62. 62.
    Prastawa M, Gerig G (2008) Automatic MS lesion segmentation by outlier detection and information theoretic region partitioning. Scientific Computing and Imaging Insttute, Utah UniversityGoogle Scholar
  63. 63.
    Khayati R, Vafadust M, Towhidkhah F, Nabavi M (2008) Fully automatic segmentation of multiple sclerosis lesions in brain MR FLAIR images using adaptive mixtures method and Markov random field model. Comput Biol Med 38(3):379–390PubMedCrossRefGoogle Scholar
  64. 64.
    Martinez WL, Martinez AR (2002) Computational statistics handbook with MATLAB. Chapman & Hall, Boca RatonGoogle Scholar
  65. 65.
    Ait-Ali LS, Prima S, Hellier P, Carsin B, Edan G, et al. (2005) STREM: a robust multidimensional parametric method to segment MS lesions in MRI. MICCAI 2005 LNCS 3749. pp 409–416Google Scholar
  66. 66.
    Garcia-Lorenzo D, Prima S, Morrissey SP, Barillot C (2008) A robust expectation-maximization algorithm for multiple sclerosis lesion segmentation. MICCAI 2008 inserm-00421713, version1. pp 1–9Google Scholar
  67. 67.
    Neykov N, Filzmoser P, Dimova R, Neytchev P (2007) Robust fitting of mixtures using the trimmed likelihood estimator. Comput Stat Data Anal 52(1):299–308CrossRefGoogle Scholar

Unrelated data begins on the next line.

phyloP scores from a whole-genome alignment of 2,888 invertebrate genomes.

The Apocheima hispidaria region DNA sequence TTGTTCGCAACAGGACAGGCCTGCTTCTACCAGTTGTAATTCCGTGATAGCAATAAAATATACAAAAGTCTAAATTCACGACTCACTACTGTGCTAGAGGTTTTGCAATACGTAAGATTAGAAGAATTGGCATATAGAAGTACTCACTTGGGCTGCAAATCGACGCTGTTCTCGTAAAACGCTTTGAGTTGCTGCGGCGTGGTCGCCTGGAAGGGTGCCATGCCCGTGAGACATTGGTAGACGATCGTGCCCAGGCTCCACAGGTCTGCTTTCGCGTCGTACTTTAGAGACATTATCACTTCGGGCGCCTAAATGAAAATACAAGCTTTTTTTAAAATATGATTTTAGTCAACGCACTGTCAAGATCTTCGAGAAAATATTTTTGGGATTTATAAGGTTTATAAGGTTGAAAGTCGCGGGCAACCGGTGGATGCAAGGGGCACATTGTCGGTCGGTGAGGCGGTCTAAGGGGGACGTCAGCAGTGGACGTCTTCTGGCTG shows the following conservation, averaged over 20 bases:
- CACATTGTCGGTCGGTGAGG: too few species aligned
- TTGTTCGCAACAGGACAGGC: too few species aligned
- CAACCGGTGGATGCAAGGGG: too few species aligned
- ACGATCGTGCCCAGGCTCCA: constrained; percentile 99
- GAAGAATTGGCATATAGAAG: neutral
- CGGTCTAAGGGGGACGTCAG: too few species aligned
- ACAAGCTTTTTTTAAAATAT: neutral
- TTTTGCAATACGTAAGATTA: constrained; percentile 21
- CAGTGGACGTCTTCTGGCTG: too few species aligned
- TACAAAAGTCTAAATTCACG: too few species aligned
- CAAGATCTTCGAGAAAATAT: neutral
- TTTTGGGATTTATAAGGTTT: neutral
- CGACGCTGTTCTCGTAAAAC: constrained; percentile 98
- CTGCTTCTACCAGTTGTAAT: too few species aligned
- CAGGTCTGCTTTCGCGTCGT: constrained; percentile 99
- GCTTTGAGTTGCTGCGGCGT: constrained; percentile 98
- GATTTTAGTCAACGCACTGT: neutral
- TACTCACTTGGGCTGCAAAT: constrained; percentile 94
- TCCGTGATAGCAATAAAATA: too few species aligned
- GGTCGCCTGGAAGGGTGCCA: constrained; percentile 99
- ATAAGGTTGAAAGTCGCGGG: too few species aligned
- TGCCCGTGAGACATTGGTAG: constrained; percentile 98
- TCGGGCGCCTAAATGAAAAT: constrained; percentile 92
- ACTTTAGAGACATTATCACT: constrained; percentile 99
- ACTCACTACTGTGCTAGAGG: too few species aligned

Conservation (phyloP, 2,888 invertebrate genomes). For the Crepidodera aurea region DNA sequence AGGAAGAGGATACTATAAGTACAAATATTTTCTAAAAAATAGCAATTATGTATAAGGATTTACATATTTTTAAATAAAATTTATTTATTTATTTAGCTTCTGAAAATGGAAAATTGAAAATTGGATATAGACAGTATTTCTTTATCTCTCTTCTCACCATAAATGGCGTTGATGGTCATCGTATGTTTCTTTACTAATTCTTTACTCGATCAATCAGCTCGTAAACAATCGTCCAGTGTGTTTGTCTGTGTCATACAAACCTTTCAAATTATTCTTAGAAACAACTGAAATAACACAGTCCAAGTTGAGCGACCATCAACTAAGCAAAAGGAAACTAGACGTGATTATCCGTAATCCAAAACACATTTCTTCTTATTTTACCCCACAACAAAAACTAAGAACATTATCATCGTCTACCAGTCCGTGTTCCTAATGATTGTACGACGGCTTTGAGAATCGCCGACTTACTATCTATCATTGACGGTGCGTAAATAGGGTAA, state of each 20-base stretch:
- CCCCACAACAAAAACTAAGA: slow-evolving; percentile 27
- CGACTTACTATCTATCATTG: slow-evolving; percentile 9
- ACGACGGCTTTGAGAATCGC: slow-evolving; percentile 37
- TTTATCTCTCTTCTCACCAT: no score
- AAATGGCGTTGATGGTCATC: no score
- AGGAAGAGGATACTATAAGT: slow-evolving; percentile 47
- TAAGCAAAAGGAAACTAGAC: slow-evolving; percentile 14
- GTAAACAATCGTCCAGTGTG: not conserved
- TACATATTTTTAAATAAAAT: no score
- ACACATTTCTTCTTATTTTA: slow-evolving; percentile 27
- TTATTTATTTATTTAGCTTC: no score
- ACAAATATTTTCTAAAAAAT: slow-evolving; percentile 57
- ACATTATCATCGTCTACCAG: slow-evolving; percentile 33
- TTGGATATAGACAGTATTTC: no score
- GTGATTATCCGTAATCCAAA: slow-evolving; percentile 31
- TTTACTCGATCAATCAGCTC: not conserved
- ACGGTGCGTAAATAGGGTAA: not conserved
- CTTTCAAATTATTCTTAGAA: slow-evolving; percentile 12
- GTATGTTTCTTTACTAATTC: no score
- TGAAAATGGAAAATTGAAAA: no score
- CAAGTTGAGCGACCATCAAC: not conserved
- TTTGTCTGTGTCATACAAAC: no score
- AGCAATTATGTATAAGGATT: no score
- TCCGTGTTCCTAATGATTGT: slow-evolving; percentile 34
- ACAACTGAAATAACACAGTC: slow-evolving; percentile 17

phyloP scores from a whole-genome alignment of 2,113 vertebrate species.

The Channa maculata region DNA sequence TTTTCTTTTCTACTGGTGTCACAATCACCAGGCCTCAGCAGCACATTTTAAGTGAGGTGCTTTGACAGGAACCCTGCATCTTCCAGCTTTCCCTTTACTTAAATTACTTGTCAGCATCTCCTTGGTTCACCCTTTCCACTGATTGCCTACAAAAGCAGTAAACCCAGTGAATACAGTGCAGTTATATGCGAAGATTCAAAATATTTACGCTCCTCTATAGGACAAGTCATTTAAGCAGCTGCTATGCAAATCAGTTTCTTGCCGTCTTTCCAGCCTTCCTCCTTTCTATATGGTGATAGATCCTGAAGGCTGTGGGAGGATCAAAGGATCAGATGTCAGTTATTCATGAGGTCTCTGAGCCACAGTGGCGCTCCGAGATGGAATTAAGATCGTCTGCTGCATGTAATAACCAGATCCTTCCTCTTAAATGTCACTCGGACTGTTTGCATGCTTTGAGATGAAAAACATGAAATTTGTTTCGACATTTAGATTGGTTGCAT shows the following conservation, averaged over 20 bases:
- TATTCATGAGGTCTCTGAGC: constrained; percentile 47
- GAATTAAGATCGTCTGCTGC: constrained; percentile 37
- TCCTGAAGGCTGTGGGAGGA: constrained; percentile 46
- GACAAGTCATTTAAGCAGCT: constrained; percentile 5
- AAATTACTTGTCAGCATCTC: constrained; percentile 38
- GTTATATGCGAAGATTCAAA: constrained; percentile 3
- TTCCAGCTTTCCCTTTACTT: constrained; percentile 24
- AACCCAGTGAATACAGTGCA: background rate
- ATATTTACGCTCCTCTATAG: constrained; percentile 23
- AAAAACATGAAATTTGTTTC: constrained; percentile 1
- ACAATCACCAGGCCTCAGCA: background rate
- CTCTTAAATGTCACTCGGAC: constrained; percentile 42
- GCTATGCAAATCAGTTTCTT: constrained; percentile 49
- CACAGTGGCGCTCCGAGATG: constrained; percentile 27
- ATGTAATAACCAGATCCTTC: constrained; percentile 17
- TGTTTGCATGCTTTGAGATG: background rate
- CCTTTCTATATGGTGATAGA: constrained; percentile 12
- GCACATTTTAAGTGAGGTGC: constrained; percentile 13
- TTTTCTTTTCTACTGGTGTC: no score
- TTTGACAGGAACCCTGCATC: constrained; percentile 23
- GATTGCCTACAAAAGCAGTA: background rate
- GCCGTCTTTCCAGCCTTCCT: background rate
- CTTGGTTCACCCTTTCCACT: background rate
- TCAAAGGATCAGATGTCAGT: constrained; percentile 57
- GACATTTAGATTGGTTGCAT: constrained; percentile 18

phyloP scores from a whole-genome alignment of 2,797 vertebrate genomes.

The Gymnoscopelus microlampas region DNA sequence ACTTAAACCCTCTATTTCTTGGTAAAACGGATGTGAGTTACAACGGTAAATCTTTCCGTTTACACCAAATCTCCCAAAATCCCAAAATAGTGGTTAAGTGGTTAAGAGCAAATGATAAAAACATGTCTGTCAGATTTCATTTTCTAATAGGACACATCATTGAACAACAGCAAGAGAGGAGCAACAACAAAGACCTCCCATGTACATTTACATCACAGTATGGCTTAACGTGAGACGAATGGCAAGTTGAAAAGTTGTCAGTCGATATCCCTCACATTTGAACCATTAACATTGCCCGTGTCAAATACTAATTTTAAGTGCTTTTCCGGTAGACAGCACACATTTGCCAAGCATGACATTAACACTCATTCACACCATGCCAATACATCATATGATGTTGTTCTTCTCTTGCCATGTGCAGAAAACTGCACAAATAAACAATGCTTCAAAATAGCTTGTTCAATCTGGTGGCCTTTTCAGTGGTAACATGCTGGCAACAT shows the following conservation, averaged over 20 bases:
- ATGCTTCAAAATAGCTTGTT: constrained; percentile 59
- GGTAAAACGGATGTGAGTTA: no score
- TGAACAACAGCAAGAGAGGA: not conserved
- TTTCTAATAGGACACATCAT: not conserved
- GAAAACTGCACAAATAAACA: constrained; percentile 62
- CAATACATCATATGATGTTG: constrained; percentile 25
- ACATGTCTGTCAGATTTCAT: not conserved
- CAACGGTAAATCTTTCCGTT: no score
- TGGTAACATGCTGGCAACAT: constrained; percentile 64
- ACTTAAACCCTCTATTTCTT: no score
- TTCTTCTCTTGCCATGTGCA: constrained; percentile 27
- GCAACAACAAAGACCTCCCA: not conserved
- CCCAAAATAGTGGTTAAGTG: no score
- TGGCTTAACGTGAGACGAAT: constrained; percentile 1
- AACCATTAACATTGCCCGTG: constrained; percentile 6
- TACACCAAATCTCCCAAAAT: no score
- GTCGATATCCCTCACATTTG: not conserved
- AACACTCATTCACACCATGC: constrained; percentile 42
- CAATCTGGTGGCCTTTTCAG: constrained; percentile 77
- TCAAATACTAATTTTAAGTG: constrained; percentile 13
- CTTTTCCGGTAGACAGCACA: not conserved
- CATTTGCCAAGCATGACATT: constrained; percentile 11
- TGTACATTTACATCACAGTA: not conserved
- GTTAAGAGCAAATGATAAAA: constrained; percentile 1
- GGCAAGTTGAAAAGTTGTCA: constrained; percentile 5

68. 68.
    Freifeld O, Greenspan H, Goldberger J (2009) Multiple sclerosis lesion detection using constrained GMM and curve evolution. Int J of Biomedical Imaging 2009:1–13CrossRefGoogle Scholar
  69. 69.
    Warfield S (1996) Fast k-NN classification for multichannel image data pattern recognition. Pattern Recognit Lett 17(7):713–721CrossRefGoogle Scholar
  70. 70.
    Liu J, Smith CD, Chebrolu H (2009) Automatic multiple sclerosis detection based on integrated square estimation. In: IEEE computer society conference on computer vision and pattern recognition workshops, Miami, FL. pp 31–38Google Scholar
  71. 71.
    Sajja BR, Datta S, He R, Mehta M, Gupta RK et al (2006) Unified approach for multiple sclerosis lesion segmentation on brain MRI. Ann Biomed Eng 34(1):142–151PubMedCrossRefGoogle Scholar
  72. 72.